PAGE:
I might not agree with the inclusion of some films or the ordering of this list, but they did get a few things right. And it’s interesting to hear what Terry Gilliam says about them.
Perhaps the most right thing they did was put Totoro at #1:
1. My Neighbour Totoro (1988)
Directed by Hayao Miyazaki
A hushed modern masterpiece.
Already an institution in its native Japan and a surefire favourite of anyone faintly familiar with the Ghibli oeuvre, there was a chance in the mid-’80s when it was doubtful that ‘Totoro’ was ever going to see the light of day. At the time, Studio Ghibli was not financially self-sufficient, and thus had to convince independent backers that their upcoming projects were worthy of bankrolling. So when Miyazaki originally proposed the outline for a film about two small girls retreating into their imaginations to come to terms with the responsibilities of the real world, the money men (perhaps understandably) kept their wallets tightly shut. It was only when the studio agreed to simultaneously make ‘Grave of the Fireflies’ (see number 13), directed by Ghibli co-founder Isao Takahata, that funds were eventually released and Miyazaki was able to start work on this deeply idiosyncratic and personal project.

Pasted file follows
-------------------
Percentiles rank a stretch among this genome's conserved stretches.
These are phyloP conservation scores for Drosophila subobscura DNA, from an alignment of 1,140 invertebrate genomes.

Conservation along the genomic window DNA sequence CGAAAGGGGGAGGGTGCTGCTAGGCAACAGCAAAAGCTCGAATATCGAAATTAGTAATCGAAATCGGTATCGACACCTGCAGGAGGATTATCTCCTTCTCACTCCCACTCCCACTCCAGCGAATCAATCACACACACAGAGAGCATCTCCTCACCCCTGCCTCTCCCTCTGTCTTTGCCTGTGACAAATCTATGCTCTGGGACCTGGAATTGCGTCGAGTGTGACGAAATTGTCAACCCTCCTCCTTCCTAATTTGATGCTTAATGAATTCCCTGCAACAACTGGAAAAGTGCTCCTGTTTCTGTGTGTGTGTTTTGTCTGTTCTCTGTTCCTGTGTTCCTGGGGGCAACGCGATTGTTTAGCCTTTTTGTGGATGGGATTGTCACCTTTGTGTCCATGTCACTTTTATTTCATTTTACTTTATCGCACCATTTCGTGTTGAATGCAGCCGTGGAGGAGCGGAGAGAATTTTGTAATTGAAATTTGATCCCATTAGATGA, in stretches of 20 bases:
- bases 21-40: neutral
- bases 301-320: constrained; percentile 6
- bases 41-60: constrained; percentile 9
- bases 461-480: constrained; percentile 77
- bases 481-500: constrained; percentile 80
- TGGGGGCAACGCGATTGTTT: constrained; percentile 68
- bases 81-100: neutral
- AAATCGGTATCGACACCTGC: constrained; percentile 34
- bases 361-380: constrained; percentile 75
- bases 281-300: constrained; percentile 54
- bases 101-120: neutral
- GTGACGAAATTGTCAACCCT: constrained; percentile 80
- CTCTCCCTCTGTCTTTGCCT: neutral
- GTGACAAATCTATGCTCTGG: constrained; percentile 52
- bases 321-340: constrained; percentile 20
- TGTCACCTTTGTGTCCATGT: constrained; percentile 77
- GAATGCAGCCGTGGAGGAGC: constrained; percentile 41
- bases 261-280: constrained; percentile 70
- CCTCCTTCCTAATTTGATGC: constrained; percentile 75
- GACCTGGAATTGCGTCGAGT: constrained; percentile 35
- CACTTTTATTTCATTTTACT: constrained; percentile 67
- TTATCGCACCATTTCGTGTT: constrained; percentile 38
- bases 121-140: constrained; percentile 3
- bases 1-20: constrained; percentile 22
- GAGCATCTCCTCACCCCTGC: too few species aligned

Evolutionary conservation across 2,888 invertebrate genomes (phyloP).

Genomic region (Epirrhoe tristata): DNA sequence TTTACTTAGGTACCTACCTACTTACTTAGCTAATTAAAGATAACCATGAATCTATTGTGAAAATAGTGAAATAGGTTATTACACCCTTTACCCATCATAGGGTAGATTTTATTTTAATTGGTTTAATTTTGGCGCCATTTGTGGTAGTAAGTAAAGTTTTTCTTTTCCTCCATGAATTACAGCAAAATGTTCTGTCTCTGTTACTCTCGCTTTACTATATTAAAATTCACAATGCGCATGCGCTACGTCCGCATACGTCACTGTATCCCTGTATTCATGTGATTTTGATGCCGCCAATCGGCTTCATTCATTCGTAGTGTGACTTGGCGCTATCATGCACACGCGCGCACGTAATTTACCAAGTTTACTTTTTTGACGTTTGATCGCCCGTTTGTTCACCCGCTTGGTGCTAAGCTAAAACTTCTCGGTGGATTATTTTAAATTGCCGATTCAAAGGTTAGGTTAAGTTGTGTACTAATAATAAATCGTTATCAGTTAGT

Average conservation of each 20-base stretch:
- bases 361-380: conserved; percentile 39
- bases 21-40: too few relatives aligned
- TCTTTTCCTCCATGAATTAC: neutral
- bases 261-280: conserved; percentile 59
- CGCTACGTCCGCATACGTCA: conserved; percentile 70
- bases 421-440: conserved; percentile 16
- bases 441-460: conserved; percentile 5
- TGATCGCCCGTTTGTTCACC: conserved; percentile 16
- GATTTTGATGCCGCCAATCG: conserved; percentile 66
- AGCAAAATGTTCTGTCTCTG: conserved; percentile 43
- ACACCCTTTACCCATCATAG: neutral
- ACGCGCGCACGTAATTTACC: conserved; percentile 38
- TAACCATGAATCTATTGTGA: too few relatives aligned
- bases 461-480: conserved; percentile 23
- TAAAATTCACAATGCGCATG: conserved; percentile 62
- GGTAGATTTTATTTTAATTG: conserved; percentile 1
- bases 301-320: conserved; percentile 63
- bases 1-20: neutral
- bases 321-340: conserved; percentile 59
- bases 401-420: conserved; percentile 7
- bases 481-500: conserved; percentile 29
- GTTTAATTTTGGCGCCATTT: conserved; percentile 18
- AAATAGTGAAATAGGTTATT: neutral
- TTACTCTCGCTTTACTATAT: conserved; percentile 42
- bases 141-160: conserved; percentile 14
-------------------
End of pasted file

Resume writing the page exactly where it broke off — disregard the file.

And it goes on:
Effortlessly fusing the delicately forged imagined kingdoms of Lewis Carroll with the lackadaisical whimsy of AA Milne, the eponymous Totoro is revealed as a giant, waddling ball of fur who charmingly ushers the girls through their period of grief. The minimalism of Totoro’s character represents a seam of restraint and sensitivity which runs though all aspects of the film: Instead of using animation to merely recreate the imagination (and unleash a colourful panoply of garish monsters), ‘Totoro’ is a film about imagination, one which feels uniquely attuned to the type of creatures that girls of such a young age would really dream up – the Soot Spirits are little black balls, their mode of transport is a contraption which is half bus, half cat. Indeed, Miyazaki is just as enthralled by real creatures – such as tadpoles – as he is in the fantastical beasts of the forest.